Despite this assertion, Liliputing notes that Fujitsu has just announced a MeeGo Linux netbook called the LifeBook MH330 in Asia.
Nokia did not announce a tablet strategy today, and Elop ducked questions about one at the strategic analysis briefing, says a report by the Guardian's Charles Arthur. But he was quoted as saying, "We could see the advantages of a family [of devices] that uses the Microsoft ecosystem."
Nokia's Qt development framework is more or less being shelved, according to Arthur. He quotes Nokia executives as saying Qt "will be a platform for Symbian … we will evaluate Qt for the low end. We aren't proposing to put Qt on Windows Phone 7 or to abstract Nokia devices via Qt on Windows Phone because that could fork development."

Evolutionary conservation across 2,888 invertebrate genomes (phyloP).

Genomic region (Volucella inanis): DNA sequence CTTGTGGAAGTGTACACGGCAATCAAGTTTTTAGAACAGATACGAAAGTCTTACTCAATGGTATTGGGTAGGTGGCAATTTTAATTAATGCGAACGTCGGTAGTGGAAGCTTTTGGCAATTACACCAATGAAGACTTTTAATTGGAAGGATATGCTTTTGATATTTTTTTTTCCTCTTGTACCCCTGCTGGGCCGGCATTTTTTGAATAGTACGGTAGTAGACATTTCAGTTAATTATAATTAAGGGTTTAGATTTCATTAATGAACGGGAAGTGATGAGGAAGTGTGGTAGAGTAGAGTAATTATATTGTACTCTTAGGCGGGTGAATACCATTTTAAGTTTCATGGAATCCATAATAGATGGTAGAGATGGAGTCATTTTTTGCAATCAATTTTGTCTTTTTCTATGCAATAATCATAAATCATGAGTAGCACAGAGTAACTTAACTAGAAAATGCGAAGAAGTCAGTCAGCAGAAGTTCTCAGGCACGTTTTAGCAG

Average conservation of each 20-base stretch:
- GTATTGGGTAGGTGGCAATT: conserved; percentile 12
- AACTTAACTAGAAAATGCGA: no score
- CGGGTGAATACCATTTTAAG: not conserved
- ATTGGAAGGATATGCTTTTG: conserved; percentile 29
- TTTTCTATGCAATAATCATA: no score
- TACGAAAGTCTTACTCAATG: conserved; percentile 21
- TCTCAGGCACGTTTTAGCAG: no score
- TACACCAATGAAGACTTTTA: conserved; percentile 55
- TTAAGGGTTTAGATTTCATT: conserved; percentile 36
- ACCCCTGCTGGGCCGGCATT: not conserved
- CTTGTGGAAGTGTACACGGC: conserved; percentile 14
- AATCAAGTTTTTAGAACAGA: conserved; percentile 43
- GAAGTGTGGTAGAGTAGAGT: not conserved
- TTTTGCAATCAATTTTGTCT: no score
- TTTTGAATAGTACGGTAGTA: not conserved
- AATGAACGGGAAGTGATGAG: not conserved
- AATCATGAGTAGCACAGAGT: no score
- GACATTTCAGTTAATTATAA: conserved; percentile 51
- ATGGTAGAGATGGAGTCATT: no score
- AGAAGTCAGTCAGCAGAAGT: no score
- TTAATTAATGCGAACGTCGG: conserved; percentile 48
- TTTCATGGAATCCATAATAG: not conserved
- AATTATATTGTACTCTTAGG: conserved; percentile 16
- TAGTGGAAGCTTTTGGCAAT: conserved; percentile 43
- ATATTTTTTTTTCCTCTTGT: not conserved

According to Elop, before it decided to team up with Microsoft, Nokia did consider moving forward with either MeeGo or Symbian. Android, too, was a possibility.
"We absolutely spent time with our colleagues at Google," Elop is reported as saying during the Q&A. "Our fundamental belief is we would have difficulty differentiating. The commoditization risk was very high."
Today's Microsoft-Nokia press conference
(click to play)
This article was originally published on LinuxDevices and has been donated to the open source community by QuinStreet Inc. Please visit LinuxToday.com for up-to-date news and articles about Linux and open source.